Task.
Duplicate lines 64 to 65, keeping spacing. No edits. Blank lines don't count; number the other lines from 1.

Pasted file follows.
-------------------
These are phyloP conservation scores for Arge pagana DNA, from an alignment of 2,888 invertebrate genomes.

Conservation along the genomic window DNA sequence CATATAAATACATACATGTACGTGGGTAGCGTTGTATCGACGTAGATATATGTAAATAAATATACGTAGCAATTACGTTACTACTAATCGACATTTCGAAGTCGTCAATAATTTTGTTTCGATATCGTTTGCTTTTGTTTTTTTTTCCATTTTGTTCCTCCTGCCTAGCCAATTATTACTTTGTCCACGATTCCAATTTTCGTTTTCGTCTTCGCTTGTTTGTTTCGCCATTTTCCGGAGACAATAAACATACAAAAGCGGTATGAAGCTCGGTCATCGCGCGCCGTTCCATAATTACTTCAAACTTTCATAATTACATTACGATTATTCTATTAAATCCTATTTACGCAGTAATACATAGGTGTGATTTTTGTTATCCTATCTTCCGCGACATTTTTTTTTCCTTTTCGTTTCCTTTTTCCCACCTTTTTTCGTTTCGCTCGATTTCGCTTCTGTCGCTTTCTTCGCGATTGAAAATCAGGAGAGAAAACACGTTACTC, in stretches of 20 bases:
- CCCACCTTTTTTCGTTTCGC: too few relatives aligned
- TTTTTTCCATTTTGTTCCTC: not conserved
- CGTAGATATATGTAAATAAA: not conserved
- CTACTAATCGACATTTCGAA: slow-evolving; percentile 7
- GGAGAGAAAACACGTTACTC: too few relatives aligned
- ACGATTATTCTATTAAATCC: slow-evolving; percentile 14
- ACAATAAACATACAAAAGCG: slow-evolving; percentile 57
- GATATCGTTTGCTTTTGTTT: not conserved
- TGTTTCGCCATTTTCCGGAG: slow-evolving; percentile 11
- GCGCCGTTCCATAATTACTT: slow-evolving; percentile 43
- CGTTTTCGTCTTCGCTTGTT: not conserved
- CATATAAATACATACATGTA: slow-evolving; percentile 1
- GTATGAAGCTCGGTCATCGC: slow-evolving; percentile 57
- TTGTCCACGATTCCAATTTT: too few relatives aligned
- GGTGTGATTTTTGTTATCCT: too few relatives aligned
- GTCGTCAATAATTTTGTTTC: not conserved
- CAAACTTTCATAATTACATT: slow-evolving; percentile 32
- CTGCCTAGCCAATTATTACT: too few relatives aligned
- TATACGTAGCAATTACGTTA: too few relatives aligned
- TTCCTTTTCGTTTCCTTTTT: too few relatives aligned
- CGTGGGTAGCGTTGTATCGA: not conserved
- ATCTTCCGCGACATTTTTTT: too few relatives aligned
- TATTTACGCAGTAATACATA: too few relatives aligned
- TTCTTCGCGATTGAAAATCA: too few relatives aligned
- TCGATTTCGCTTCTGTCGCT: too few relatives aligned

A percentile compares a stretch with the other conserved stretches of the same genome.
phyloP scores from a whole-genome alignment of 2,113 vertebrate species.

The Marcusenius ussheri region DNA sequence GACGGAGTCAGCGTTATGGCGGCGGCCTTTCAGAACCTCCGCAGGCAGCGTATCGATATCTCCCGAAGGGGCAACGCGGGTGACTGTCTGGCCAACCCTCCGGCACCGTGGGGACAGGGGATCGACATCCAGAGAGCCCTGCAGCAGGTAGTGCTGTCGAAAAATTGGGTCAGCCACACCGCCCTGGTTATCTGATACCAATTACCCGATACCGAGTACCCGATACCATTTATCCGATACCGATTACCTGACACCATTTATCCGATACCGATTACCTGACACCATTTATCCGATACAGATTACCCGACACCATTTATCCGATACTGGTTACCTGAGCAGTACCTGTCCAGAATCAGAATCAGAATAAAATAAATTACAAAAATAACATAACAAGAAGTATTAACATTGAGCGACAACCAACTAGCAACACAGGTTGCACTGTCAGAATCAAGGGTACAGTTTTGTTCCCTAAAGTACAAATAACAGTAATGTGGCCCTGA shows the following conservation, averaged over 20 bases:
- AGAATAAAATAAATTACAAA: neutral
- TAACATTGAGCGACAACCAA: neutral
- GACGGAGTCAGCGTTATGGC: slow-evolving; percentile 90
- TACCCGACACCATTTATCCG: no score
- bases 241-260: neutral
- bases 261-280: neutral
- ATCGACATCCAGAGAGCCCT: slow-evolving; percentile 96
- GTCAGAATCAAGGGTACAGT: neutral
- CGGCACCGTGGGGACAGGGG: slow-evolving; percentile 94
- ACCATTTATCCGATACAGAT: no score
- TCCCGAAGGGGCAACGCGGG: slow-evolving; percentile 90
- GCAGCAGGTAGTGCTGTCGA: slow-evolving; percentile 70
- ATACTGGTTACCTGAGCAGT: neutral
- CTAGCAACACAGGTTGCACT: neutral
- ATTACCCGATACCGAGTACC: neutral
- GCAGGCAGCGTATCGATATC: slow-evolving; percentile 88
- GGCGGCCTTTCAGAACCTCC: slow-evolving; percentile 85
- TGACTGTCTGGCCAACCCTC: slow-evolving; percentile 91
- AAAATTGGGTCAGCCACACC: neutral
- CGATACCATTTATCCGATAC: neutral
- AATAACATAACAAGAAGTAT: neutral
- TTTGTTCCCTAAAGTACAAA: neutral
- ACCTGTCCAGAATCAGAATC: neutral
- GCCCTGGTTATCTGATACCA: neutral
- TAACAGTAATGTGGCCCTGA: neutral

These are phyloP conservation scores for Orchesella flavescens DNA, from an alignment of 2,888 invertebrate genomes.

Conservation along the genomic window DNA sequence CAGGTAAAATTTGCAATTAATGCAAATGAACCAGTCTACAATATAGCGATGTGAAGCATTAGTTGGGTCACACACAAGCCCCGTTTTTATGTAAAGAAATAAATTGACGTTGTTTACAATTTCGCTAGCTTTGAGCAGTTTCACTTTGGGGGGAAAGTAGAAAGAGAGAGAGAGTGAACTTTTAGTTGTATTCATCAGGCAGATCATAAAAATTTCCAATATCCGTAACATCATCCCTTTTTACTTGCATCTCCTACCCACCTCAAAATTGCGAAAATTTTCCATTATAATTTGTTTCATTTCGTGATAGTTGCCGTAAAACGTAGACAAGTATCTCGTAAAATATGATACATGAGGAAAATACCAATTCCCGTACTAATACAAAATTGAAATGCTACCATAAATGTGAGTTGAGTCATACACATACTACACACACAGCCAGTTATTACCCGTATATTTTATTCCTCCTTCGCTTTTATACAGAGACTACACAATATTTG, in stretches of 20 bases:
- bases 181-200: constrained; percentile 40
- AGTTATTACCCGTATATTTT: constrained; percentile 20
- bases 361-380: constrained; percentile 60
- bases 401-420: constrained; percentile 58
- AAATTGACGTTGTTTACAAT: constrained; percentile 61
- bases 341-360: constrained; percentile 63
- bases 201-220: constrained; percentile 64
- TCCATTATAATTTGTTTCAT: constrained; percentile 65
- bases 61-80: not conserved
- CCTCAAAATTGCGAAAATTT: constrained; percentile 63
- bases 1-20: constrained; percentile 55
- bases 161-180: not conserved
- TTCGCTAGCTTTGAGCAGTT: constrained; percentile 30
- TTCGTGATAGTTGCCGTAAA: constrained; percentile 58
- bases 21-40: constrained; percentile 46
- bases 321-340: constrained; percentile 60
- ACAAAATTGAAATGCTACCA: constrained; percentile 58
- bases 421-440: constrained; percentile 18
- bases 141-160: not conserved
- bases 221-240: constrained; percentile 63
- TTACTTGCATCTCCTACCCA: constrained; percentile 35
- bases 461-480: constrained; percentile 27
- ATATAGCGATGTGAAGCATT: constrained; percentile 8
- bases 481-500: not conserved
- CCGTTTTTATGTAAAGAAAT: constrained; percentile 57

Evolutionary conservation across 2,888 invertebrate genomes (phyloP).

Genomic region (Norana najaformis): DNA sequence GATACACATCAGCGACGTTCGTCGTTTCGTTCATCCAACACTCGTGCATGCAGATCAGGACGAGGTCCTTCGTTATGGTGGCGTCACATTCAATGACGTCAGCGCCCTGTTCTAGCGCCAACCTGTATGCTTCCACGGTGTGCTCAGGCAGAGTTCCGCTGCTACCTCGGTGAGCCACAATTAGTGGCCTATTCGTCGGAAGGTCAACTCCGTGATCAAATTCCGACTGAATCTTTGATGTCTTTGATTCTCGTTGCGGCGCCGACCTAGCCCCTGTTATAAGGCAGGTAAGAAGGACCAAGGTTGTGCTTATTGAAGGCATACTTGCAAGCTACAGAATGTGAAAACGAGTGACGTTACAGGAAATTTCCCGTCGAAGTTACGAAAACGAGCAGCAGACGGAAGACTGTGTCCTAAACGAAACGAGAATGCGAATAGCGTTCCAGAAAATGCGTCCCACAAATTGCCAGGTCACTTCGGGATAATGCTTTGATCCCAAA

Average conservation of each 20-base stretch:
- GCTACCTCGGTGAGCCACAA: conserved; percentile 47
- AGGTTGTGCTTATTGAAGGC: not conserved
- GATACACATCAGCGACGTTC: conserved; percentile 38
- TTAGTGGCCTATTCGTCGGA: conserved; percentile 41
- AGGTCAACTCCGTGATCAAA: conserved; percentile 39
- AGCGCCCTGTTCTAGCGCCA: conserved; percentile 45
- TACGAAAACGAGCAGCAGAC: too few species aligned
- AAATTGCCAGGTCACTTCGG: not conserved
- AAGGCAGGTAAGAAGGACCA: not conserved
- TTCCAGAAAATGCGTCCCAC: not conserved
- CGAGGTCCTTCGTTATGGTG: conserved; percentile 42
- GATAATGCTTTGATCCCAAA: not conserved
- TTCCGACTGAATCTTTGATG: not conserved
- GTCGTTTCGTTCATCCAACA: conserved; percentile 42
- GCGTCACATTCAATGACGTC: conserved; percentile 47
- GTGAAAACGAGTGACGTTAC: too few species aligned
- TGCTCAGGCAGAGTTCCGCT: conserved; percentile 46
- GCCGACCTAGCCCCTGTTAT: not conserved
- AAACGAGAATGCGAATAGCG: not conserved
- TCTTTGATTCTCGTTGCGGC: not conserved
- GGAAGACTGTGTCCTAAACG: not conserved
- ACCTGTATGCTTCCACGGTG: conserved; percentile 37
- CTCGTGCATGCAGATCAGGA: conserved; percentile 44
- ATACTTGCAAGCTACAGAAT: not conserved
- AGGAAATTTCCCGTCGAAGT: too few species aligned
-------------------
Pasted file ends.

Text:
- bases 201-220: constrained; percentile 64
- TCCATTATAATTTGTTTCAT: constrained; percentile 65